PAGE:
By the end of this section, you will be able to:
- Describe the structure of DNA
- Describe how eukaryotic and prokaryotic DNA is arranged in the cell
In the 1950s, Francis Crick and James Watson worked together at the University of Cambridge, England, to determine the structure of DNA. Other scientists, such as Linus Pauling and Maurice Wilkins, were also actively exploring this field. Pauling had discovered the secondary structure of proteins using X-ray crystallography. X-ray crystallography is a method for investigating molecular structure by observing the patterns formed by X-rays shot through a crystal of the substance. The patterns give important information about the structure of the molecule of interest. In Wilkins’ lab, researcher Rosalind Franklin was using X-ray crystallography to understand the structure of DNA. Watson and Crick were able to piece together the puzzle of the DNA molecule using Franklin's data (Figure 9.2). Watson and Crick also had key pieces of information available from other researchers such as Chargaff’s rules. Chargaff had shown that of the four kinds of monomers (nucleotides) present in a DNA molecule, two types were always present in equal amounts and the remaining two types were also always present in equal amounts. This meant they were always paired in some way. In 1962, James Watson, Francis Crick, and Maurice Wilkins were awarded the Nobel Prize in Medicine for their work in determining the structure of DNA.
Now let’s consider the structure of the two types of nucleic acids, deoxyribonucleic acid (DNA) and ribonucleic acid (RNA). The building blocks of DNA are nucleotides, which are made up of three parts: a deoxyribose (5-carbon sugar), a phosphate group, and a nitrogenous base (Figure 9.3). There are four types of nitrogenous bases in DNA. Adenine (A) and guanine (G) are double-ringed purines, and cytosine (C) and thymine (T) are smaller, single-ringed pyrimidines. The nucleotide is named according to the nitrogenous base it contains.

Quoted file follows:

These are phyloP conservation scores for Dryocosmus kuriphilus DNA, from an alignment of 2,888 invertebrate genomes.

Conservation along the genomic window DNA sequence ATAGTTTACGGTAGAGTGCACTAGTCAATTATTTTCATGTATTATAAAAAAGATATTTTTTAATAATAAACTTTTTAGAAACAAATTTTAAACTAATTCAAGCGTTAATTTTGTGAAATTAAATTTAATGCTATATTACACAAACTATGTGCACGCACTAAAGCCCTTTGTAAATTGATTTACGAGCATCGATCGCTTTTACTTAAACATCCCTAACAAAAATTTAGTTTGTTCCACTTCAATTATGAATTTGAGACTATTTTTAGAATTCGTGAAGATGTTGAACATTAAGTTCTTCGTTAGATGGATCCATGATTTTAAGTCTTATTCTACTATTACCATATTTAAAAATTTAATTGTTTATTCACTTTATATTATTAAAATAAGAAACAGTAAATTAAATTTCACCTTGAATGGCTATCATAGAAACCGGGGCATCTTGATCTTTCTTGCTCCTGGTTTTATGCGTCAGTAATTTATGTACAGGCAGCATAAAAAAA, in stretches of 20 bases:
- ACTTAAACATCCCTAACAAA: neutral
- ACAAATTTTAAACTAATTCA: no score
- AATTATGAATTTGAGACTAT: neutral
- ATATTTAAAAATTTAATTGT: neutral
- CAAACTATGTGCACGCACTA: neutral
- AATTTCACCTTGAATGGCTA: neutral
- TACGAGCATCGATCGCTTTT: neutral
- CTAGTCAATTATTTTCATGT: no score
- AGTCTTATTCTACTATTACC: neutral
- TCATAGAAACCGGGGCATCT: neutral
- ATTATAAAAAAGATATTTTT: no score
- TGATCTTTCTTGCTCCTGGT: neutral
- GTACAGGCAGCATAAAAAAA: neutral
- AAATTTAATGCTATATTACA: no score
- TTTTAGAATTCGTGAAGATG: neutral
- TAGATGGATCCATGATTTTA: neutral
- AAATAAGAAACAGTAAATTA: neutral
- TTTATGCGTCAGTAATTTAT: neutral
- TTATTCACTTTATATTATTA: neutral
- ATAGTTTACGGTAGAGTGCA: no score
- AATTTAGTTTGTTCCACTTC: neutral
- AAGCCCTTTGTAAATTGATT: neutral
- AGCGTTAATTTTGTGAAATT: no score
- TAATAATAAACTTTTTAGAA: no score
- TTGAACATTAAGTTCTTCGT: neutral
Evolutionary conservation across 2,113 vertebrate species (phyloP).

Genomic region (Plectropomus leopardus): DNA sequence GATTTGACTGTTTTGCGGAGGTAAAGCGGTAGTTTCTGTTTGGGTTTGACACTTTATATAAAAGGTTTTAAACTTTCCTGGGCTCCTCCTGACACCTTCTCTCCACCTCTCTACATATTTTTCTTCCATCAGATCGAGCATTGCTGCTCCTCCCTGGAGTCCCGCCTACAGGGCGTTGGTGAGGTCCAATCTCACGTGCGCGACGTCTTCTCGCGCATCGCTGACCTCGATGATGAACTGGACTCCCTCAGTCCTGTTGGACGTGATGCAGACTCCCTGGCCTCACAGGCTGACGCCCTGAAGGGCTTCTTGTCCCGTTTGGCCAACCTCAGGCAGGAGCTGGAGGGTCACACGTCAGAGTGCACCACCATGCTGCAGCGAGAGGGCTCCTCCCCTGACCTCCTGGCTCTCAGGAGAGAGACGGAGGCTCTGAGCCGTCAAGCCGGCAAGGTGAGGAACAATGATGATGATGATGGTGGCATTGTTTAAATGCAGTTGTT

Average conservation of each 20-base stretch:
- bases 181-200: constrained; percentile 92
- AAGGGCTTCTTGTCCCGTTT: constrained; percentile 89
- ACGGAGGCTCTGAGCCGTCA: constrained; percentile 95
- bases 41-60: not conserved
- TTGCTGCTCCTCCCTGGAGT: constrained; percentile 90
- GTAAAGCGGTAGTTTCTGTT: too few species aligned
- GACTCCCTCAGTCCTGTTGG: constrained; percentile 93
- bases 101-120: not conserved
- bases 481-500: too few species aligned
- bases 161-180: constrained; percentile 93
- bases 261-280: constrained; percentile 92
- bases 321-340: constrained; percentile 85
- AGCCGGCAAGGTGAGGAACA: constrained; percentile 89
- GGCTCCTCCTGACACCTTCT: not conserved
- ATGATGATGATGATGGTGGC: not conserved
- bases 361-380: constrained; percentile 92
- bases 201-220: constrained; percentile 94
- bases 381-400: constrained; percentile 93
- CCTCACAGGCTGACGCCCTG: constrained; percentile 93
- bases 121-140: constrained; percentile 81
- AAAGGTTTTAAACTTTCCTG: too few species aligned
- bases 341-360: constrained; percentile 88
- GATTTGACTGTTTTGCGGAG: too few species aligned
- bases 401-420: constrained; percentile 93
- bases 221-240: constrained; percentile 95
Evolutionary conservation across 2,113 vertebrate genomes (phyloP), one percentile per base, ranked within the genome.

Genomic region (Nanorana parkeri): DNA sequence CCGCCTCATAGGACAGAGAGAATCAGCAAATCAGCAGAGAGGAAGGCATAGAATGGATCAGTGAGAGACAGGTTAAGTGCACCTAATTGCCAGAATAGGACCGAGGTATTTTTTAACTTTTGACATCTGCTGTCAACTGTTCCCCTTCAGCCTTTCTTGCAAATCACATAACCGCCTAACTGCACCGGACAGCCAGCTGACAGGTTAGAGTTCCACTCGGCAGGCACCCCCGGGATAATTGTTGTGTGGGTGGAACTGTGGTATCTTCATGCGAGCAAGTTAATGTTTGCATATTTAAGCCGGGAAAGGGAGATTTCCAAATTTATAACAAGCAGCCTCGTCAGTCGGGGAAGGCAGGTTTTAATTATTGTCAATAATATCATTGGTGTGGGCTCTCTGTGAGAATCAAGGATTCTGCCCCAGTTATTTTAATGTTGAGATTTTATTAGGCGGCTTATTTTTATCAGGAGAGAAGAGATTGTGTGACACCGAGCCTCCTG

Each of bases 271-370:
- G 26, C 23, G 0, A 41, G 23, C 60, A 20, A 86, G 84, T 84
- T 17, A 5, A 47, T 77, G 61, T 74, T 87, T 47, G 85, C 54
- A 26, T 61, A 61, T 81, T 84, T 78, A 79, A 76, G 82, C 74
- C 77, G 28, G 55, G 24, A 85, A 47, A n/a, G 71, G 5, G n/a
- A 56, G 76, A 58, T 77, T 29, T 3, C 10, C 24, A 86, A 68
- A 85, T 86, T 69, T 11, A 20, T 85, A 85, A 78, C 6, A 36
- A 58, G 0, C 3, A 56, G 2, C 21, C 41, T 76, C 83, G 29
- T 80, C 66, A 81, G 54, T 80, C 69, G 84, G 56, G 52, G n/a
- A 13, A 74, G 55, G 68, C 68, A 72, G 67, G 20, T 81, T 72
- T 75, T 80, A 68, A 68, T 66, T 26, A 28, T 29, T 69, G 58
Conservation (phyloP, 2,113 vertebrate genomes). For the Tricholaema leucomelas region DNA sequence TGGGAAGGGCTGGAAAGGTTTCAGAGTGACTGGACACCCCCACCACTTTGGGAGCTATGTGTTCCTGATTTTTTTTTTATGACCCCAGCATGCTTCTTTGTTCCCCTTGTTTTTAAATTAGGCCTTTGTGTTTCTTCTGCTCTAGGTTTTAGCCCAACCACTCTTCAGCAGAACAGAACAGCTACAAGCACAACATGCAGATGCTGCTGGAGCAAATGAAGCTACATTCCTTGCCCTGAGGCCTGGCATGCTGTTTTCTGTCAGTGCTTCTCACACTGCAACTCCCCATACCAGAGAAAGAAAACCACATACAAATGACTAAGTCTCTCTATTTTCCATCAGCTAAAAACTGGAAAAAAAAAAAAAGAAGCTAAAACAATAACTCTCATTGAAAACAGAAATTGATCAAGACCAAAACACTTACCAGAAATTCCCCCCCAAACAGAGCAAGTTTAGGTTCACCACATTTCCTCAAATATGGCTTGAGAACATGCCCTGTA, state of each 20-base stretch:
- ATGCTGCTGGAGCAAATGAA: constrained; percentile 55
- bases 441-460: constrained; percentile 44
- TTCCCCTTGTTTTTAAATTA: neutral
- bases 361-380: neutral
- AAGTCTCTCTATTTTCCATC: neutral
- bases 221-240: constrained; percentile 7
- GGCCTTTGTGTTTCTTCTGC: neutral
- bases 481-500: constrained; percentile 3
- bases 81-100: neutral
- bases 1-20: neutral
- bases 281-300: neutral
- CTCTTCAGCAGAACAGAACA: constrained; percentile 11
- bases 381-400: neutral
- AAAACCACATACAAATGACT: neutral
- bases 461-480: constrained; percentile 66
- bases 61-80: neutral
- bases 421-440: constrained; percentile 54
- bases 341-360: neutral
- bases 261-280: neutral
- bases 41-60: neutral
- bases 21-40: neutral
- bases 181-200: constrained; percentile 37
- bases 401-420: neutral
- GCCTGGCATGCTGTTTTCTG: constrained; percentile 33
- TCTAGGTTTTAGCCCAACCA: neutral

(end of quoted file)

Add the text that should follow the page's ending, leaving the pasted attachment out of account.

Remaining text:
The phosphate group of one nucleotide bonds covalently with the sugar molecule of the next nucleotide, and so on, forming a long polymer of nucleotide monomers. The sugar–phosphate groups line up in a “backbone” for each single strand of DNA, and the nucleotide bases stick out from this backbone. The carbon atoms of the five-carbon sugar are numbered clockwise from the oxygen as 1', 2', 3', 4', and 5' (1' is read as “one prime”). The phosphate group is attached to the 5' carbon of one nucleotide and the 3' carbon of the next nucleotide. In its natural state, each DNA molecule is actually composed of two single strands held together along their length with hydrogen bonds between the bases.
Watson and Crick proposed that the DNA is made up of two strands that are twisted around each other to form a right-handed helix, called a double helix. Base-pairing takes place between a purine and pyrimidine: namely, A pairs with T, and G pairs with C. In other words, adenine and thymine are complementary base pairs, and cytosine and guanine are also complementary base pairs. This is the basis for Chargaff’s rule; because of their complementarity, there is as much adenine as thymine in a DNA molecule and as much guanine as cytosine. Adenine and thymine are connected by two hydrogen bonds, and cytosine and guanine are connected by three hydrogen bonds. The two strands are anti-parallel in nature; that is, one strand will have the 3' carbon of the sugar in the “upward” position, whereas the other strand will have the 5' carbon in the upward position. The diameter of the DNA double helix is uniform throughout because a purine (two rings) always pairs with a pyrimidine (one ring) and their combined lengths are always equal. (Figure 9.4).